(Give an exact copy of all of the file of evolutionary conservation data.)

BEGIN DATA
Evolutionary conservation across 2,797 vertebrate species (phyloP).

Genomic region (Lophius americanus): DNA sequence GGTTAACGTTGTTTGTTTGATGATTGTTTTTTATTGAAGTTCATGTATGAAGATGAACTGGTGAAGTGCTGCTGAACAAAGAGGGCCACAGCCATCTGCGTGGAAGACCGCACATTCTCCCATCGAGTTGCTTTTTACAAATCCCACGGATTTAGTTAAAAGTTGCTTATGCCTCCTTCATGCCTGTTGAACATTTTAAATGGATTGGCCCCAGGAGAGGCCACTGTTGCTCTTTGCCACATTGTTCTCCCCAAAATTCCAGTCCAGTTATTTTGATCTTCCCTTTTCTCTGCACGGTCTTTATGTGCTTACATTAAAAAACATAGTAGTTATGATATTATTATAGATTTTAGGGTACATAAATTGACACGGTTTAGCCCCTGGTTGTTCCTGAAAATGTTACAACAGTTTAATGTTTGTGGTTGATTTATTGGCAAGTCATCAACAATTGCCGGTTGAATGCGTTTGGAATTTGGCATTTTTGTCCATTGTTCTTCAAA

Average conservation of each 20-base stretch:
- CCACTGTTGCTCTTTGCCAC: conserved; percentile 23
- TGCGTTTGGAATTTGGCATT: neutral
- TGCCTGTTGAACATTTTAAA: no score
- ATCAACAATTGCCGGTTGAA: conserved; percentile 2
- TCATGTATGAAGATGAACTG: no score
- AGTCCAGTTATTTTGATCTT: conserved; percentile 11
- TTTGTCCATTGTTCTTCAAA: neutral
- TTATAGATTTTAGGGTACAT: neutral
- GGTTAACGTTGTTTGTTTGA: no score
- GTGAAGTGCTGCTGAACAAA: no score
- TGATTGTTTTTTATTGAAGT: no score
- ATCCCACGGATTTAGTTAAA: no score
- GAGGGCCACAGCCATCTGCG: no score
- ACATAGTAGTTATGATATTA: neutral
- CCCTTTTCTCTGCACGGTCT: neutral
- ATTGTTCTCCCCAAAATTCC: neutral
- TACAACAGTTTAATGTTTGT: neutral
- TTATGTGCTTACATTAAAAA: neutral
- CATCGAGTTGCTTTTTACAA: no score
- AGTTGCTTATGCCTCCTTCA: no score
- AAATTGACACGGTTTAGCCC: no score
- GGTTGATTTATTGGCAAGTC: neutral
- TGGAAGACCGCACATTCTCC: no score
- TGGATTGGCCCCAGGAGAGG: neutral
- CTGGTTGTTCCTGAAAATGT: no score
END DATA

Evolutionary conservation across 2,797 vertebrate species (phyloP).

Genomic region (Lophius americanus): DNA sequence GGTTAACGTTGTTTGTTTGATGATTGTTTTTTATTGAAGTTCATGTATGAAGATGAACTGGTGAAGTGCTGCTGAACAAAGAGGGCCACAGCCATCTGCGTGGAAGACCGCACATTCTCCCATCGAGTTGCTTTTTACAAATCCCACGGATTTAGTTAAAAGTTGCTTATGCCTCCTTCATGCCTGTTGAACATTTTAAATGGATTGGCCCCAGGAGAGGCCACTGTTGCTCTTTGCCACATTGTTCTCCCCAAAATTCCAGTCCAGTTATTTTGATCTTCCCTTTTCTCTGCACGGTCTTTATGTGCTTACATTAAAAAACATAGTAGTTATGATATTATTATAGATTTTAGGGTACATAAATTGACACGGTTTAGCCCCTGGTTGTTCCTGAAAATGTTACAACAGTTTAATGTTTGTGGTTGATTTATTGGCAAGTCATCAACAATTGCCGGTTGAATGCGTTTGGAATTTGGCATTTTTGTCCATTGTTCTTCAAA

Average conservation of each 20-base stretch:
- CCACTGTTGCTCTTTGCCAC: conserved; percentile 23
- TGCGTTTGGAATTTGGCATT: neutral
- TGCCTGTTGAACATTTTAAA: no score
- ATCAACAATTGCCGGTTGAA: conserved; percentile 2
- TCATGTATGAAGATGAACTG: no score
- AGTCCAGTTATTTTGATCTT: conserved; percentile 11
- TTTGTCCATTGTTCTTCAAA: neutral
- TTATAGATTTTAGGGTACAT: neutral
- GGTTAACGTTGTTTGTTTGA: no score
- GTGAAGTGCTGCTGAACAAA: no score
- TGATTGTTTTTTATTGAAGT: no score
- ATCCCACGGATTTAGTTAAA: no score
- GAGGGCCACAGCCATCTGCG: no score
- ACATAGTAGTTATGATATTA: neutral
- CCCTTTTCTCTGCACGGTCT: neutral
- ATTGTTCTCCCCAAAATTCC: neutral
- TACAACAGTTTAATGTTTGT: neutral
- TTATGTGCTTACATTAAAAA: neutral
- CATCGAGTTGCTTTTTACAA: no score
- AGTTGCTTATGCCTCCTTCA: no score
- AAATTGACACGGTTTAGCCC: no score
- GGTTGATTTATTGGCAAGTC: neutral
- TGGAAGACCGCACATTCTCC: no score
- TGGATTGGCCCCAGGAGAGG: neutral
- CTGGTTGTTCCTGAAAATGT: no score